We’ve recently made available a new repository at https://github.com/ibm-messaging/mq-exits that is intended to hold the source code for various MQ Exits of different kinds.
One tool I created a few years ago deals with formatting SMF records from z/OS. I designed it to take MQ’s 115 and 116 records and generate output that users could import to spreadsheets and SQL databases. I made a video about the original version of the tool here, and I wrote about more enhancements to that tool in this post.
If you want to know more about how to use the data after formatting, then Lyn has a lot of posts at her blog site talking about analyses she has run and lessons she has learned.
Most recently I’ve added (with help) some formatting options to deal with a couple of additional record types. That work showed how non-standardised SMF records are, and how much manual work is needed to create formatters. This post will talk about how something that supposedly has a common format does not really.Continue reading “Formatting SMF records”
A few days ago, I had a really clever idea.
At least, it seemed like that at the time. In this post I’ll write about something that didn’t quite pan out as I’d hoped.Continue reading “Sometimes things don’t work out”
The MQ metric exporters are a set of Go programs that deliver queue manager statistics and status to databases such as Prometheus and Influx. They have recently been updated, giving more consistent function and a much easier configuration. This post will explore and explain these changes.
For an introduction to these exporters, see some of my earlier posts in this blog.
The Go language and toolchain did not have a good version control system when created. Systems built on Go could not easily define the levels of the dependencies underpinning the system. Various tools were developed to help with that such as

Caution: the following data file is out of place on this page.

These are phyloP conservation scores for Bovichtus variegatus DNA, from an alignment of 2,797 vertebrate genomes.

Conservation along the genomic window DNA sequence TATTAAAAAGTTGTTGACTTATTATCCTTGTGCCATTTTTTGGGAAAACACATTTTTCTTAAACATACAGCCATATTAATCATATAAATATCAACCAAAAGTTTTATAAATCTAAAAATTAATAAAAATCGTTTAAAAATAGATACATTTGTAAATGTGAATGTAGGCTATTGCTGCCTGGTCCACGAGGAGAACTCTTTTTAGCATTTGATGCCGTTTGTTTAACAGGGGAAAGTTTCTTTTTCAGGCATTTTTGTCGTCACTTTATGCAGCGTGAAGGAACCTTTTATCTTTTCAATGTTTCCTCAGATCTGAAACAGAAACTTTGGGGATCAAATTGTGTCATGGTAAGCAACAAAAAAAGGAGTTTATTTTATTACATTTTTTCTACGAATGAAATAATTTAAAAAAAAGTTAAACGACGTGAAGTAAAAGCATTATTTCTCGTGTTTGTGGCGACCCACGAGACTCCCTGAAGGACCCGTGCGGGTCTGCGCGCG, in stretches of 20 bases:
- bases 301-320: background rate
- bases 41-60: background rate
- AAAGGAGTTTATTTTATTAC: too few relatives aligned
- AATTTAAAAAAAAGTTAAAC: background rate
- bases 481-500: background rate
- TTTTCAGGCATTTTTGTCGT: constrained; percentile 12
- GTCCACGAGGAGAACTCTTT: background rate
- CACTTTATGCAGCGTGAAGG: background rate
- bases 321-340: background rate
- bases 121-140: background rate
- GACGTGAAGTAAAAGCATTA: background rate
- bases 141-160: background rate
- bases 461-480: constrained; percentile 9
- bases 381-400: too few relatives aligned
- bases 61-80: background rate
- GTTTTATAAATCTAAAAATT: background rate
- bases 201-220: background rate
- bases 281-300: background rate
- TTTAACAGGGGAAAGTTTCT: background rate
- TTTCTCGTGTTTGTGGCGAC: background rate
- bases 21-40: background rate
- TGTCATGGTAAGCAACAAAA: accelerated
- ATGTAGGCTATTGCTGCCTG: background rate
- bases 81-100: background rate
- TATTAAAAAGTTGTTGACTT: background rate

glide. But more recently, the Go compiler environment has defined modules as the way forward. The MQ Go packages are now available in a format that works with modules, with a major number version update to match. This post describes what has been done in the core MQ packages.
The efficiency of MQ JMS is now improved when used in a Spring Boot application.
The Spring Framework provides simple ways for Java programs to use a variety of interfaces. Its JMS component includes classes that help a program wait for new messages, similar to a Message Driven Bean. The default behaviour of the Spring implementation is known to be non-optimal when working with IBM MQ and I wanted to improve the efficiency.
This article shows recent improvements to Spring Boot and the corresponding MQ JMS Spring Boot component. They remove the need for application developers to know about, and to write code to deal with that inefficiency.
This post shows how you can use Grafana to selectively view information about your MQ configuration. Which may sound a little odd. Grafana’s strength is primarily to show statistics and metrics in pretty graphs. So why would we want to use it to look at queue definitions? The answer is that you usually would not! There are many more appropriate tools for displaying and updating the queue manager configuration – even the MQ Explorer or MQ Console are better. But there may be times when a limited set of information may be desirable, so you can link from a graph to a different view, within the same tool.
But another important aspect that I hope this shows is the power of a common data format. The techniques I’ll show here could be used to combine a variety of different tools, and perhaps this will give you some ideas.
Recently, we have been creating and publishing a lot of material to help educate people about MQ. You can find that here.
But how might you have learned about MQ in its early days? While hunting through archives for something that I was, in the end, unable to find, I did come across one piece of education that was created over 20 years ago.
You can now see what it was like in this video.
Just a few thoughts that I had:
- While the style may be different, and details vary, a lot of the content is recognisably the same
- It’s nice to see the MQ Dancers logo return, even as a tiny icon
- In 1996, the course ended by saying that MQ was “long-term”. Yes, they got that right.
I hope you enjoy it.